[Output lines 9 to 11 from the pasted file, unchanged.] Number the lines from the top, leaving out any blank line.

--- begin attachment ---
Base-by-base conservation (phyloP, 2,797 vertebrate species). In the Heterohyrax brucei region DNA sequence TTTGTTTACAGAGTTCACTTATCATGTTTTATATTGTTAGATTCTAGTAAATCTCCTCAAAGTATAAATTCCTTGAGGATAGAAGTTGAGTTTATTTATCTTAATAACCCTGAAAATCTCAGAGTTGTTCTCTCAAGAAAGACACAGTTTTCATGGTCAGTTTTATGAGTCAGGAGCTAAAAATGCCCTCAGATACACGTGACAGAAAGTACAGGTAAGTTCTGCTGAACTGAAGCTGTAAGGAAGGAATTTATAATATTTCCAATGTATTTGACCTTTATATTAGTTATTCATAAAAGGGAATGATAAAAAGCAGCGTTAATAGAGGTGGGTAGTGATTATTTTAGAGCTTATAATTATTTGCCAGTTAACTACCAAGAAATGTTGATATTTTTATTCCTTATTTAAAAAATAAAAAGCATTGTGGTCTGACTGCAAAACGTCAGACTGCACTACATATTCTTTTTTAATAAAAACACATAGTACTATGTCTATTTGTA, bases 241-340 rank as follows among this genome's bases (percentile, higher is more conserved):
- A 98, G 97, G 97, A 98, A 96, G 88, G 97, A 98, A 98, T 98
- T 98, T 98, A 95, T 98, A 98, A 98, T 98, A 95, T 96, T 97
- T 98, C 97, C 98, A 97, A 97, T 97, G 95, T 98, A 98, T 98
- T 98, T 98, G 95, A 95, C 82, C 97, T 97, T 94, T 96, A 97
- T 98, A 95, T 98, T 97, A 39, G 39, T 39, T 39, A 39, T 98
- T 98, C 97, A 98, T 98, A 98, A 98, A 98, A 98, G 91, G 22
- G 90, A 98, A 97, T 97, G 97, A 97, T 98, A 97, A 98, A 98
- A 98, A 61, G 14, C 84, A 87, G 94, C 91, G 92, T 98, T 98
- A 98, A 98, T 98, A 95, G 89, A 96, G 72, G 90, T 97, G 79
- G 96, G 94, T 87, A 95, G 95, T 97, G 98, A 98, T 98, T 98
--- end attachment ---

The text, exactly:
- A 98, A 61, G 14, C 84, A 87, G 94, C 91, G 92, T 98, T 98
- A 98, A 98, T 98, A 95, G 89, A 96, G 72, G 90, T 97, G 79
- G 96, G 94, T 87, A 95, G 95, T 97, G 98, A 98, T 98, T 98